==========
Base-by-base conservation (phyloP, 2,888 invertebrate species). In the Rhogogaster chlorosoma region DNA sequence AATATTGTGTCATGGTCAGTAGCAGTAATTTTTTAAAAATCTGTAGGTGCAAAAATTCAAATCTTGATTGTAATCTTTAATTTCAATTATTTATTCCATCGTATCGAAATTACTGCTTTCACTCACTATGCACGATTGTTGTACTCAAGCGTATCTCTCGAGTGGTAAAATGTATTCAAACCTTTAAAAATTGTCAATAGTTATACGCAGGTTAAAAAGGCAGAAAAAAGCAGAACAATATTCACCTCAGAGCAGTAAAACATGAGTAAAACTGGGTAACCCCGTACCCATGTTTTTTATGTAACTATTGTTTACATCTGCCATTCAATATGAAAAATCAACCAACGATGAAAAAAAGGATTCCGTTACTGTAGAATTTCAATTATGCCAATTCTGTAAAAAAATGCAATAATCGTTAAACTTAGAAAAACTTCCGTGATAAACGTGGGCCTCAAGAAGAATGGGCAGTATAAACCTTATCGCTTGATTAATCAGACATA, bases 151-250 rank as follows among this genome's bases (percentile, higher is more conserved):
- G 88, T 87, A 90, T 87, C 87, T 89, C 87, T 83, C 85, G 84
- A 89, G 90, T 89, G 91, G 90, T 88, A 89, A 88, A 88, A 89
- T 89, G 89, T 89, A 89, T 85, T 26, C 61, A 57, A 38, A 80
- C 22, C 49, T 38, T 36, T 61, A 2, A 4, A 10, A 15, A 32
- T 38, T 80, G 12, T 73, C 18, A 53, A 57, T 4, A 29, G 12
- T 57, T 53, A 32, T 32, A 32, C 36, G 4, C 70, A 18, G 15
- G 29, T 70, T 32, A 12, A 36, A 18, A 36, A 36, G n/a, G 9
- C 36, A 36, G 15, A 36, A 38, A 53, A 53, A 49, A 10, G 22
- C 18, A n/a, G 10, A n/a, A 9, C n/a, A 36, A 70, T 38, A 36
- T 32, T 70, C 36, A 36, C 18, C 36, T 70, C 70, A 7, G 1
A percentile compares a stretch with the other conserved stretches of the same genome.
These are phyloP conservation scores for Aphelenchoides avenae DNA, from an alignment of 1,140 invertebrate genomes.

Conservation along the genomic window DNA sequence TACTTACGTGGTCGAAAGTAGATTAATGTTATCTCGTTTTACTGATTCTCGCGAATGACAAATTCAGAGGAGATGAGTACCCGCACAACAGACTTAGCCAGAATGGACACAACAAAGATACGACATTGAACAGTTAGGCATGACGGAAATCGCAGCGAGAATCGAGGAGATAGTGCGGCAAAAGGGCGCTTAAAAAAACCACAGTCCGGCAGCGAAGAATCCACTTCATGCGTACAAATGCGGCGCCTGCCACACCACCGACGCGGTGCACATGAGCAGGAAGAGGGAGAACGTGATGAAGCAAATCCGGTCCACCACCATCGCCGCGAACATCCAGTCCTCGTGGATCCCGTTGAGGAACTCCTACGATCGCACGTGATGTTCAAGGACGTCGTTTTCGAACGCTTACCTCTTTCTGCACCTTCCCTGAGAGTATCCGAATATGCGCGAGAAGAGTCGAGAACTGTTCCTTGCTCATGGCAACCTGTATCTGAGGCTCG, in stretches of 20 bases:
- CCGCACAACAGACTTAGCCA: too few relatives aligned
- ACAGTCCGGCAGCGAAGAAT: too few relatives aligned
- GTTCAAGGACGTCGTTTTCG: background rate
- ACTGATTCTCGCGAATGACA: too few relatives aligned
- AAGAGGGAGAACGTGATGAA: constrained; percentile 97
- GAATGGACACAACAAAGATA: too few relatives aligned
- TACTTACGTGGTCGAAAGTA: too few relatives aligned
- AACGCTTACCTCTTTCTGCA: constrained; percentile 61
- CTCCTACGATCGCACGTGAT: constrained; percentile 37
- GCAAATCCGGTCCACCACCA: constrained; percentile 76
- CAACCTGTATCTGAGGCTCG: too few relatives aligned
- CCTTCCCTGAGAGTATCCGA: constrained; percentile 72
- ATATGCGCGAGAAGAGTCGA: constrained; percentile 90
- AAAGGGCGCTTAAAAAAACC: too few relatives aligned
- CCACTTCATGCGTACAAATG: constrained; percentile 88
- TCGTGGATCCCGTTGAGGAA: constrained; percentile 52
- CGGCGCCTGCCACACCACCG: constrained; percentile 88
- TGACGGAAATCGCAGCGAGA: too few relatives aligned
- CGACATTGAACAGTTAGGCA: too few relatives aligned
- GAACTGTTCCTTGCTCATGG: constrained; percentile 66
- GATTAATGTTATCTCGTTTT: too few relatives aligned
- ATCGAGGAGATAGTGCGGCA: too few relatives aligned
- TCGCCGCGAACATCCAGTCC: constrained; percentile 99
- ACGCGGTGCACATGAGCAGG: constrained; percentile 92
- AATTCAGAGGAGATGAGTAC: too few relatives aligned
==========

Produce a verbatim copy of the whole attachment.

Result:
Base-by-base conservation (phyloP, 2,888 invertebrate species). In the Rhogogaster chlorosoma region DNA sequence AATATTGTGTCATGGTCAGTAGCAGTAATTTTTTAAAAATCTGTAGGTGCAAAAATTCAAATCTTGATTGTAATCTTTAATTTCAATTATTTATTCCATCGTATCGAAATTACTGCTTTCACTCACTATGCACGATTGTTGTACTCAAGCGTATCTCTCGAGTGGTAAAATGTATTCAAACCTTTAAAAATTGTCAATAGTTATACGCAGGTTAAAAAGGCAGAAAAAAGCAGAACAATATTCACCTCAGAGCAGTAAAACATGAGTAAAACTGGGTAACCCCGTACCCATGTTTTTTATGTAACTATTGTTTACATCTGCCATTCAATATGAAAAATCAACCAACGATGAAAAAAAGGATTCCGTTACTGTAGAATTTCAATTATGCCAATTCTGTAAAAAAATGCAATAATCGTTAAACTTAGAAAAACTTCCGTGATAAACGTGGGCCTCAAGAAGAATGGGCAGTATAAACCTTATCGCTTGATTAATCAGACATA, bases 151-250 rank as follows among this genome's bases (percentile, higher is more conserved):
- G 88, T 87, A 90, T 87, C 87, T 89, C 87, T 83, C 85, G 84
- A 89, G 90, T 89, G 91, G 90, T 88, A 89, A 88, A 88, A 89
- T 89, G 89, T 89, A 89, T 85, T 26, C 61, A 57, A 38, A 80
- C 22, C 49, T 38, T 36, T 61, A 2, A 4, A 10, A 15, A 32
- T 38, T 80, G 12, T 73, C 18, A 53, A 57, T 4, A 29, G 12
- T 57, T 53, A 32, T 32, A 32, C 36, G 4, C 70, A 18, G 15
- G 29, T 70, T 32, A 12, A 36, A 18, A 36, A 36, G n/a, G 9
- C 36, A 36, G 15, A 36, A 38, A 53, A 53, A 49, A 10, G 22
- C 18, A n/a, G 10, A n/a, A 9, C n/a, A 36, A 70, T 38, A 36
- T 32, T 70, C 36, A 36, C 18, C 36, T 70, C 70, A 7, G 1
A percentile compares a stretch with the other conserved stretches of the same genome.
These are phyloP conservation scores for Aphelenchoides avenae DNA, from an alignment of 1,140 invertebrate genomes.

Conservation along the genomic window DNA sequence TACTTACGTGGTCGAAAGTAGATTAATGTTATCTCGTTTTACTGATTCTCGCGAATGACAAATTCAGAGGAGATGAGTACCCGCACAACAGACTTAGCCAGAATGGACACAACAAAGATACGACATTGAACAGTTAGGCATGACGGAAATCGCAGCGAGAATCGAGGAGATAGTGCGGCAAAAGGGCGCTTAAAAAAACCACAGTCCGGCAGCGAAGAATCCACTTCATGCGTACAAATGCGGCGCCTGCCACACCACCGACGCGGTGCACATGAGCAGGAAGAGGGAGAACGTGATGAAGCAAATCCGGTCCACCACCATCGCCGCGAACATCCAGTCCTCGTGGATCCCGTTGAGGAACTCCTACGATCGCACGTGATGTTCAAGGACGTCGTTTTCGAACGCTTACCTCTTTCTGCACCTTCCCTGAGAGTATCCGAATATGCGCGAGAAGAGTCGAGAACTGTTCCTTGCTCATGGCAACCTGTATCTGAGGCTCG, in stretches of 20 bases:
- CCGCACAACAGACTTAGCCA: too few relatives aligned
- ACAGTCCGGCAGCGAAGAAT: too few relatives aligned
- GTTCAAGGACGTCGTTTTCG: background rate
- ACTGATTCTCGCGAATGACA: too few relatives aligned
- AAGAGGGAGAACGTGATGAA: constrained; percentile 97
- GAATGGACACAACAAAGATA: too few relatives aligned
- TACTTACGTGGTCGAAAGTA: too few relatives aligned
- AACGCTTACCTCTTTCTGCA: constrained; percentile 61
- CTCCTACGATCGCACGTGAT: constrained; percentile 37
- GCAAATCCGGTCCACCACCA: constrained; percentile 76
- CAACCTGTATCTGAGGCTCG: too few relatives aligned
- CCTTCCCTGAGAGTATCCGA: constrained; percentile 72
- ATATGCGCGAGAAGAGTCGA: constrained; percentile 90
- AAAGGGCGCTTAAAAAAACC: too few relatives aligned
- CCACTTCATGCGTACAAATG: constrained; percentile 88
- TCGTGGATCCCGTTGAGGAA: constrained; percentile 52
- CGGCGCCTGCCACACCACCG: constrained; percentile 88
- TGACGGAAATCGCAGCGAGA: too few relatives aligned
- CGACATTGAACAGTTAGGCA: too few relatives aligned
- GAACTGTTCCTTGCTCATGG: constrained; percentile 66
- GATTAATGTTATCTCGTTTT: too few relatives aligned
- ATCGAGGAGATAGTGCGGCA: too few relatives aligned
- TCGCCGCGAACATCCAGTCC: constrained; percentile 99
- ACGCGGTGCACATGAGCAGG: constrained; percentile 92
- AATTCAGAGGAGATGAGTAC: too few relatives aligned